Persons and the Point of the Law

Abstract

(Excerpt) I interviewed for a law-teaching position at Notre Dame Law School in the Fall of 1997. So far as I know, that visit to Our Lady’s university and to lovely, cosmopolitan South Bend, Indiana, was my first. I had never attended a Catholic school at any level and was not much of a Fighting Irish fan. The circumstances and conversations that resulted in my being on campus for that interview were both unpredicted and unpredictable, although I know now they were providential. In any event, what struck me most forcefully over that weekend—besides the freezing rain that persisted throughout the football game I attended—was my now-colleagues’ palpable enthusiasm for and excitement about what they were building. That is, the “Catholic law school project”—at that time, at Notre Dame—did not feel like and was not presented as an exercise in nostalgia, retrieval, or reaction. Instead, there seemed to be a widely shared sense that this “project” was something that had not really been tried before and that the goal was not to regain something that had been lost but rather to work on something new, namely, an engaged and excellent law school that was meaningfully, distinctively, and therefore interestingly Catholic. I am grateful to Professors John Breen and Lee Strang for, among other things, confirming that I and my colleagues were— and, I hope, still are—right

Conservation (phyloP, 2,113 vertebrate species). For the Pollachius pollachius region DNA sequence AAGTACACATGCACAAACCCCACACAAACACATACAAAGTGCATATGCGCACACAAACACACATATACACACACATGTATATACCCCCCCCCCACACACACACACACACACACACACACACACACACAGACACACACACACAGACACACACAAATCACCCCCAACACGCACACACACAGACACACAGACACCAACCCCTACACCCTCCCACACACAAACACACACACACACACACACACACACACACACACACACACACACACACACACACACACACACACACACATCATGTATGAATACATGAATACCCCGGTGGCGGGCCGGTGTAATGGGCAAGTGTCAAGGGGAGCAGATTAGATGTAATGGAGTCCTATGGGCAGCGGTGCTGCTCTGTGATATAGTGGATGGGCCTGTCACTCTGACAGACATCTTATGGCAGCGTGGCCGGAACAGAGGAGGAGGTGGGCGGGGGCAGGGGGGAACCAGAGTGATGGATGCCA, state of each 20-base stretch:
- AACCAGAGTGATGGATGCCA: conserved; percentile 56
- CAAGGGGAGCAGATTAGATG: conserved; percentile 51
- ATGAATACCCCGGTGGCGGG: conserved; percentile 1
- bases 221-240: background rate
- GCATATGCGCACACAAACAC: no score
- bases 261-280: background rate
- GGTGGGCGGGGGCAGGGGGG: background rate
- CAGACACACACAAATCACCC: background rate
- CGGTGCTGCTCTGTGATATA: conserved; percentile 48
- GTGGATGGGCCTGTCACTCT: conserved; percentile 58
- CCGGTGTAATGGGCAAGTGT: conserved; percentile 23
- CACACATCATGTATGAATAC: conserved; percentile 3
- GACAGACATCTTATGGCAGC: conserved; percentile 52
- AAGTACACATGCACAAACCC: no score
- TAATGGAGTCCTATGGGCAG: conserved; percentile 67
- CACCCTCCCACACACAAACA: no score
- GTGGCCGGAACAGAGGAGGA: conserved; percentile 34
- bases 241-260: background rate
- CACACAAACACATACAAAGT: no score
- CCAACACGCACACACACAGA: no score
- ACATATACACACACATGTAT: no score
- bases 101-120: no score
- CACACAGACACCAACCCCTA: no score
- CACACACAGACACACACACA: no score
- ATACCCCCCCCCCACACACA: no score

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This paper was published in St. John's University School of Law.

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